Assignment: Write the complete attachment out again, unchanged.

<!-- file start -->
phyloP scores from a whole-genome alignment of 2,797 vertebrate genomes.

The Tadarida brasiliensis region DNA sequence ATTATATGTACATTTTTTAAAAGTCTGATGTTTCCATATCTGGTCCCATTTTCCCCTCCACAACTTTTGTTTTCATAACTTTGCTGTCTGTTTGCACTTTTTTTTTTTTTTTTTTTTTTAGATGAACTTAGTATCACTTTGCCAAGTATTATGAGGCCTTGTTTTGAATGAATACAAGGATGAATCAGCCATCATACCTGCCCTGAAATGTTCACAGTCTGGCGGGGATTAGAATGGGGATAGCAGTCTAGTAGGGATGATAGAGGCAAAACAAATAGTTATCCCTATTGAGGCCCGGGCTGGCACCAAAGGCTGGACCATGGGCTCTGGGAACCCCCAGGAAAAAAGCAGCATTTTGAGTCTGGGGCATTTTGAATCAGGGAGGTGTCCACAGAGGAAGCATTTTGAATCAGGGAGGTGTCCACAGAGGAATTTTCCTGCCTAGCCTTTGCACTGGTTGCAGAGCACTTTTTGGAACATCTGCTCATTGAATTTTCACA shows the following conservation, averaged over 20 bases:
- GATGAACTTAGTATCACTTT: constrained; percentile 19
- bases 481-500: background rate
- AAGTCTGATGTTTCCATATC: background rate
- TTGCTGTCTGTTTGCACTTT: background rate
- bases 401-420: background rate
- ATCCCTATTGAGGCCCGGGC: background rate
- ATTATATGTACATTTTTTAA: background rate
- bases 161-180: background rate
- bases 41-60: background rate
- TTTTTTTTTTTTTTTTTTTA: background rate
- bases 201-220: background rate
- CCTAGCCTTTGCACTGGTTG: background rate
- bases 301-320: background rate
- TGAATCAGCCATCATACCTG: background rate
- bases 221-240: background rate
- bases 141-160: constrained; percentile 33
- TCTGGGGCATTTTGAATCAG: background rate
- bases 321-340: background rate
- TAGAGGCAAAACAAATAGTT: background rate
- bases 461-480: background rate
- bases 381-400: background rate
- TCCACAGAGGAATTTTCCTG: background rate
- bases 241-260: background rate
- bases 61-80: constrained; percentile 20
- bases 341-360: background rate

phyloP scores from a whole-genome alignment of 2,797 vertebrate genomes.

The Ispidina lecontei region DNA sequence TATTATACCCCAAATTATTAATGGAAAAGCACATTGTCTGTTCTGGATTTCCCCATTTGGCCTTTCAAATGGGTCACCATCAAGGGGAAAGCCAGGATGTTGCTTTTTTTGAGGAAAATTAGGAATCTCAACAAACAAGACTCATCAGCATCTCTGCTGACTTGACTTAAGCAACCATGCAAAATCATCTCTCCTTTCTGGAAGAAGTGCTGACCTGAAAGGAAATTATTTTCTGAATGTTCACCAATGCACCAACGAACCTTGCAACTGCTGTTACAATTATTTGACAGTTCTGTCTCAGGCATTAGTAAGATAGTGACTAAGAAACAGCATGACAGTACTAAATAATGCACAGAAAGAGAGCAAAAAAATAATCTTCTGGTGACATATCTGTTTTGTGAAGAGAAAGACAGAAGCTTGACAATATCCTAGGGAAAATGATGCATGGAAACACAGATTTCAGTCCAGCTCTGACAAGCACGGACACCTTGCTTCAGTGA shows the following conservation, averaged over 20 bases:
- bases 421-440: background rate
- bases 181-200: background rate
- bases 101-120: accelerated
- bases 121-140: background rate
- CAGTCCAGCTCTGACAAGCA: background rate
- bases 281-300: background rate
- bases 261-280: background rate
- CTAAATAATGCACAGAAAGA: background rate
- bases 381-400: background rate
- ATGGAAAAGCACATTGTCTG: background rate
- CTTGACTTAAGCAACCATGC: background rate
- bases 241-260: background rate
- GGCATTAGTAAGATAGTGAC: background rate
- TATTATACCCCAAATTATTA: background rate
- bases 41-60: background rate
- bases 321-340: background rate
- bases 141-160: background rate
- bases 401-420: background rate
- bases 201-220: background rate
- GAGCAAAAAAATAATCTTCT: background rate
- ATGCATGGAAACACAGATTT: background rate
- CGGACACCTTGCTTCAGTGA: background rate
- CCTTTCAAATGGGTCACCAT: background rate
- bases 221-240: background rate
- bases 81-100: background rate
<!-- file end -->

phyloP scores from a whole-genome alignment of 2,797 vertebrate genomes.

The Tadarida brasiliensis region DNA sequence ATTATATGTACATTTTTTAAAAGTCTGATGTTTCCATATCTGGTCCCATTTTCCCCTCCACAACTTTTGTTTTCATAACTTTGCTGTCTGTTTGCACTTTTTTTTTTTTTTTTTTTTTTAGATGAACTTAGTATCACTTTGCCAAGTATTATGAGGCCTTGTTTTGAATGAATACAAGGATGAATCAGCCATCATACCTGCCCTGAAATGTTCACAGTCTGGCGGGGATTAGAATGGGGATAGCAGTCTAGTAGGGATGATAGAGGCAAAACAAATAGTTATCCCTATTGAGGCCCGGGCTGGCACCAAAGGCTGGACCATGGGCTCTGGGAACCCCCAGGAAAAAAGCAGCATTTTGAGTCTGGGGCATTTTGAATCAGGGAGGTGTCCACAGAGGAAGCATTTTGAATCAGGGAGGTGTCCACAGAGGAATTTTCCTGCCTAGCCTTTGCACTGGTTGCAGAGCACTTTTTGGAACATCTGCTCATTGAATTTTCACA shows the following conservation, averaged over 20 bases:
- GATGAACTTAGTATCACTTT: constrained; percentile 19
- bases 481-500: background rate
- AAGTCTGATGTTTCCATATC: background rate
- TTGCTGTCTGTTTGCACTTT: background rate
- bases 401-420: background rate
- ATCCCTATTGAGGCCCGGGC: background rate
- ATTATATGTACATTTTTTAA: background rate
- bases 161-180: background rate
- bases 41-60: background rate
- TTTTTTTTTTTTTTTTTTTA: background rate
- bases 201-220: background rate
- CCTAGCCTTTGCACTGGTTG: background rate
- bases 301-320: background rate
- TGAATCAGCCATCATACCTG: background rate
- bases 221-240: background rate
- bases 141-160: constrained; percentile 33
- TCTGGGGCATTTTGAATCAG: background rate
- bases 321-340: background rate
- TAGAGGCAAAACAAATAGTT: background rate
- bases 461-480: background rate
- bases 381-400: background rate
- TCCACAGAGGAATTTTCCTG: background rate
- bases 241-260: background rate
- bases 61-80: constrained; percentile 20
- bases 341-360: background rate

phyloP scores from a whole-genome alignment of 2,797 vertebrate genomes.

The Ispidina lecontei region DNA sequence TATTATACCCCAAATTATTAATGGAAAAGCACATTGTCTGTTCTGGATTTCCCCATTTGGCCTTTCAAATGGGTCACCATCAAGGGGAAAGCCAGGATGTTGCTTTTTTTGAGGAAAATTAGGAATCTCAACAAACAAGACTCATCAGCATCTCTGCTGACTTGACTTAAGCAACCATGCAAAATCATCTCTCCTTTCTGGAAGAAGTGCTGACCTGAAAGGAAATTATTTTCTGAATGTTCACCAATGCACCAACGAACCTTGCAACTGCTGTTACAATTATTTGACAGTTCTGTCTCAGGCATTAGTAAGATAGTGACTAAGAAACAGCATGACAGTACTAAATAATGCACAGAAAGAGAGCAAAAAAATAATCTTCTGGTGACATATCTGTTTTGTGAAGAGAAAGACAGAAGCTTGACAATATCCTAGGGAAAATGATGCATGGAAACACAGATTTCAGTCCAGCTCTGACAAGCACGGACACCTTGCTTCAGTGA shows the following conservation, averaged over 20 bases:
- bases 421-440: background rate
- bases 181-200: background rate
- bases 101-120: accelerated
- bases 121-140: background rate
- CAGTCCAGCTCTGACAAGCA: background rate
- bases 281-300: background rate
- bases 261-280: background rate
- CTAAATAATGCACAGAAAGA: background rate
- bases 381-400: background rate
- ATGGAAAAGCACATTGTCTG: background rate
- CTTGACTTAAGCAACCATGC: background rate
- bases 241-260: background rate
- GGCATTAGTAAGATAGTGAC: background rate
- TATTATACCCCAAATTATTA: background rate
- bases 41-60: background rate
- bases 321-340: background rate
- bases 141-160: background rate
- bases 401-420: background rate
- bases 201-220: background rate
- GAGCAAAAAAATAATCTTCT: background rate
- ATGCATGGAAACACAGATTT: background rate
- CGGACACCTTGCTTCAGTGA: background rate
- CCTTTCAAATGGGTCACCAT: background rate
- bases 221-240: background rate
- bases 81-100: background rate